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ISU Grad Student Accused of Trying to Sell Military Secrets to China

(Source: http://amestrib.com/news/isu-grad-student-accused-trying-sell-military-secrets-china)       

By Michael Crumb, Editor

A graduate student at Iowa State University is one of two people arrested on allegations they tried to sell military secrets to China, according to court documents unsealed late Friday. 

Wentong Cai was arrested in Ames Jan. 22 as part of an investigation into alleged violations of the Arms Export Control Act, according to documents that first were reported Thursday by KOB-TV in Albuquerque, N.M.  It's not clear where Cai is being held. A business partner, Bo Cai, was arrested later and is being held in the Santa Fe County, N.M., jail, records show. It's not known if the men are related.  Wentong Cai and Bo Cai are suspected of trying to buy military sensors from an Albuquerque company and take them to China, according to documents obtained late Friday by the Ames Tribune.

According to the documents, federal agents seized a black Lenovo laptop computer and a Samsung Galaxy Note smartphone during the investigation. Wentong Cai, a graduate student working on his PhD in veterinary microbiology and preventive medicine, was involved in efforts to try to buy the ARS-14 sensors as early as March 2012, records show, and had exchanged emails with the device's manufacturer in Albuquerque about his interest in obtaining the devices.

He indicated that he would be using the sensors in research at ISU, but when informed by the company that a purchase order on ISU letterhead would be required, he told the company he was thinking of getting a Chinese company involved.

The company notified federal officials and investigators with the U.S. Department of Homeland Security worked undercover during the investigation, which lasted for several weeks.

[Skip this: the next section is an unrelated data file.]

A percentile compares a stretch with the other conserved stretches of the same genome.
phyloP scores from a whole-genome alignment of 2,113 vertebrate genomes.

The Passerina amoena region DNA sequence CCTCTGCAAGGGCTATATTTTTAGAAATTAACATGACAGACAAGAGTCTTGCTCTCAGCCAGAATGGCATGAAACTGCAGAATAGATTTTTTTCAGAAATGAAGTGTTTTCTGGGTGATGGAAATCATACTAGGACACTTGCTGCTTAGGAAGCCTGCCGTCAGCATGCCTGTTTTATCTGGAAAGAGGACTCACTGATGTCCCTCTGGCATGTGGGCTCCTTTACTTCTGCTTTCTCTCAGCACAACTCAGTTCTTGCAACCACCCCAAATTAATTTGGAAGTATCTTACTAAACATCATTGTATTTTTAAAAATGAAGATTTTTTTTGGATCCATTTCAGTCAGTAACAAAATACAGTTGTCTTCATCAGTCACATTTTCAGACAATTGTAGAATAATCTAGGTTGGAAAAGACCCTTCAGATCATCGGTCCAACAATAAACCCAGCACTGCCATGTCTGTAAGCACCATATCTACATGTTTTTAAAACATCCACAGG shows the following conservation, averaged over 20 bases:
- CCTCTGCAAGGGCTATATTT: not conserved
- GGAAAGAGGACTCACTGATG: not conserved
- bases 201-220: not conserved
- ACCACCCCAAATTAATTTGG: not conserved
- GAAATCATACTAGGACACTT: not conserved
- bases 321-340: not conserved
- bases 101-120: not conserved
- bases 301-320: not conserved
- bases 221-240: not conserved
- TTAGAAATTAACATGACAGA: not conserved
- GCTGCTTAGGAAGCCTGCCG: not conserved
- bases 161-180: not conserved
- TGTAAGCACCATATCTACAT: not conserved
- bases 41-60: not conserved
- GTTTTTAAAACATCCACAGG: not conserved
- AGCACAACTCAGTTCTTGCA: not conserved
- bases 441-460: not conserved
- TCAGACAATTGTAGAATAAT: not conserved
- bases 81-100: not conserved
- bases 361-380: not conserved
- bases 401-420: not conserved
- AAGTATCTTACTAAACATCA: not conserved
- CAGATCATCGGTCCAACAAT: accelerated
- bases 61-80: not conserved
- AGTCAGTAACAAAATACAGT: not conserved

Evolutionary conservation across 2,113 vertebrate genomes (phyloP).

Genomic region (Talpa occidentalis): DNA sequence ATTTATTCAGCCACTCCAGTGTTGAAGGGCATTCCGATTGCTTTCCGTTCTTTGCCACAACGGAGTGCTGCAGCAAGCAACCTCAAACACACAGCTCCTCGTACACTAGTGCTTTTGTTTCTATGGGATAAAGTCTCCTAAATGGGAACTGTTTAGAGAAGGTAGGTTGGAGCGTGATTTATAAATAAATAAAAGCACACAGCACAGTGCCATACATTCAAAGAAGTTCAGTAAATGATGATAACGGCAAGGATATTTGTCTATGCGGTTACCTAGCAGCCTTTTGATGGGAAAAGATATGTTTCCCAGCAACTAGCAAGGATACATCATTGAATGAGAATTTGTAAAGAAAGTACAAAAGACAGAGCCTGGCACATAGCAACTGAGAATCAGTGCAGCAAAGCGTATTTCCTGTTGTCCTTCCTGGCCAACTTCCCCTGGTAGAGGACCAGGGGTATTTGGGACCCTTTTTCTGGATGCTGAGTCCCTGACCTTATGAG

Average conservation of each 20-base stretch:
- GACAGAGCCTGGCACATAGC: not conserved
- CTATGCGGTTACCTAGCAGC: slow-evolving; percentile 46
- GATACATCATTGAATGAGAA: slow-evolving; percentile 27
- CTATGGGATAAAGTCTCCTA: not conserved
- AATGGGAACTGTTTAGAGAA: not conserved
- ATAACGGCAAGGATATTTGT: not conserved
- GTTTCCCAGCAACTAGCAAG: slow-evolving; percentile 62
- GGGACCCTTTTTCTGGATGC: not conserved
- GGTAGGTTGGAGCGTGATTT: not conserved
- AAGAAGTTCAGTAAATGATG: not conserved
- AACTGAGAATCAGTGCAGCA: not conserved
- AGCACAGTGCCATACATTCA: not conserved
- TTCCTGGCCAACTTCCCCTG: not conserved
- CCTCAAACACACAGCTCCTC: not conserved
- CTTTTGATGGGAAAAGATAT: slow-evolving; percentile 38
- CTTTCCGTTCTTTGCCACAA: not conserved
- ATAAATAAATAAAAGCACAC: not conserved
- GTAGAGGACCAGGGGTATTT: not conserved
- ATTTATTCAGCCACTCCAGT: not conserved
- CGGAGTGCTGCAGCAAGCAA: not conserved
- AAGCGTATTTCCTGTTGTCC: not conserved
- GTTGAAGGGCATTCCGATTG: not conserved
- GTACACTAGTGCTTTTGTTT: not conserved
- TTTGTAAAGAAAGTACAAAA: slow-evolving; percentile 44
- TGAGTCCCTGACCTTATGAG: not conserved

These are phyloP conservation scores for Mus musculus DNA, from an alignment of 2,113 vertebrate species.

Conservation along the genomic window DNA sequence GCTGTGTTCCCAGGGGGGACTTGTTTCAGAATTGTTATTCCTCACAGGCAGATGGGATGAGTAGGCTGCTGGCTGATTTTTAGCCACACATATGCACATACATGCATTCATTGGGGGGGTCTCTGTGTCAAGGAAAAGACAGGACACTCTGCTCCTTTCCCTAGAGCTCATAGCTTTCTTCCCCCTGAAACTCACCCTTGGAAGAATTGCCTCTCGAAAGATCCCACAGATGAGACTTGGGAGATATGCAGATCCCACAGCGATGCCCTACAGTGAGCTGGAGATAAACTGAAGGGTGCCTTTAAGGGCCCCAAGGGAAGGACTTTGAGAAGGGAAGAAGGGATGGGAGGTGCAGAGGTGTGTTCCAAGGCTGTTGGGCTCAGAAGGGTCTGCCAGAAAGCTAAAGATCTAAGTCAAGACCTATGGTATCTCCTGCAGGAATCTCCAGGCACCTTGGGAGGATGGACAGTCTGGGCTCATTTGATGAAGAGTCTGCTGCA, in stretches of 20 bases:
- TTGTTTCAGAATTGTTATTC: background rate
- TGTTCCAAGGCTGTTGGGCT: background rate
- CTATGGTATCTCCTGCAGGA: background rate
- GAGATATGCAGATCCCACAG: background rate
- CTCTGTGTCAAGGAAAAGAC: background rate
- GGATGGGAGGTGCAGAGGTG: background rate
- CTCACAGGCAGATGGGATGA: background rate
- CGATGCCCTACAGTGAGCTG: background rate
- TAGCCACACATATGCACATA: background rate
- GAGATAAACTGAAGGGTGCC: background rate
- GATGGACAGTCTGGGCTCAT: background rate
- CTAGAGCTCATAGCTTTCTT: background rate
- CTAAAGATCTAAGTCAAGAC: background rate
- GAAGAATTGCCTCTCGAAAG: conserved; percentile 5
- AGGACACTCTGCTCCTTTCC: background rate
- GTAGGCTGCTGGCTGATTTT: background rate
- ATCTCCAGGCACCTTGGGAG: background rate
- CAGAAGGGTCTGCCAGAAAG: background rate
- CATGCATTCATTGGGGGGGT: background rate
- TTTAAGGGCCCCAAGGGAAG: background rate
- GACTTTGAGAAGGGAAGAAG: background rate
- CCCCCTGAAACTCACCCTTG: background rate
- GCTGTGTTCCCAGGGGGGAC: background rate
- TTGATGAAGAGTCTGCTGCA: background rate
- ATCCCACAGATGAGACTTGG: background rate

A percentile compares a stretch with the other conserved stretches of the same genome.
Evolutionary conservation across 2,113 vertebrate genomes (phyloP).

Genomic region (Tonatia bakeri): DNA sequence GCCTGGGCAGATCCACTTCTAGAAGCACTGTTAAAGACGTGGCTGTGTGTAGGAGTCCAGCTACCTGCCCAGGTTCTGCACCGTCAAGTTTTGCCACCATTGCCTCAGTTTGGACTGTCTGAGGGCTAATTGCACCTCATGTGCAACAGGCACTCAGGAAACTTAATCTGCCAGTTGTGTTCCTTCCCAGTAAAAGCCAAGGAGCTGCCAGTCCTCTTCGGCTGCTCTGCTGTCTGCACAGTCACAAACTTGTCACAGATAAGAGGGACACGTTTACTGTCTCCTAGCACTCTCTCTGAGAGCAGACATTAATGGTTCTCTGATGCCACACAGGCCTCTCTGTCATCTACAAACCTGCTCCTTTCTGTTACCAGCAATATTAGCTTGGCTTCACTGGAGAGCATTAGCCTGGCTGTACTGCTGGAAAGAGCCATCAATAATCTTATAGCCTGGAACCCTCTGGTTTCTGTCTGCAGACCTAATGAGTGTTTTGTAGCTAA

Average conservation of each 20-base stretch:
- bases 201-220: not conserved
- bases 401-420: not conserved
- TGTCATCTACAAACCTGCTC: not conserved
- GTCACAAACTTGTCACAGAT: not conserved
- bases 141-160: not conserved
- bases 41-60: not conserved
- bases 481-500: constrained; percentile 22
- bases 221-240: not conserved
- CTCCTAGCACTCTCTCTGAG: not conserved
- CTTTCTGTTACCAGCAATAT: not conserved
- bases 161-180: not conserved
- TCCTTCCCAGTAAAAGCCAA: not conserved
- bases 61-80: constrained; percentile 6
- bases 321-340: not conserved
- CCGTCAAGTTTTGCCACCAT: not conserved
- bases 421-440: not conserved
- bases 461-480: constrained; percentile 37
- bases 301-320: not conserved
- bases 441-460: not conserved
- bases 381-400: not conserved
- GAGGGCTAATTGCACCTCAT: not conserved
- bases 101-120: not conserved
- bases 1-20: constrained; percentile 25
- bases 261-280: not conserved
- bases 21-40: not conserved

Wentong Cai and Bo Cai believed they were meeting with a man who would sell them the sensors, which are used for military communications and lasers in ground and aerial military vehicles, but also have civilian uses. Instead, the man they were meeting was an undercover agent.

Wentong Cai said in a series of emails to the undercover agent that he wanted to buy 20 of the sensors, valued at $11,000 each, the documents show.

In one telephone conversation, Cai told the undercover agent he wanted to smuggle the sensors into China hidden in legitimate cargo, the documents said.  After a series of telephone and e-mail exchanges, Wentong Cai and Bo Cai met with the agent at their hotel in Albuquerque on Dec. 11, 2013. Both men, who are reportedly in the their late 20s, had a Chinese technology company send the undercover agent $27,000, according to the documents.  The undercover agent gave the men a nonfunctional sensor, which they accepted and carried with them as they boarded a plane from Albuquerque to Los Angeles. While the men tried to board a plane to China, U.S. customs officials found the sensor and confiscated it.  As part of the investigation, agents sought a search warrant from a judge seeking permission to search Wentong Cai's ISU email account.

Keith Bystrom, associate university counsel for ISU, said the university cooperated with investigators, but could not comment further. "I know there's a federal investigation pending, and we were advised not to discuss the federal investigation," Bystrom said.  The documents in the case are dated Feb. 21 but remained under seal until late Friday, when they were released by the U.S. Attorney's Office in New Mexico.

ISU spokeswoman Annette Hacker confirmed that Wentong Cai had been continuously enrolled at the university since 2009, and was working on his PhD as of January, but he never completed the program.  Cai received bachelor's and master's degrees from Nanjing Agricultural University in China before enrolling at ISU.  Officials with the Iowa State University Department of Public Safety said they assisted federal authorities with the investigation but provided no further details.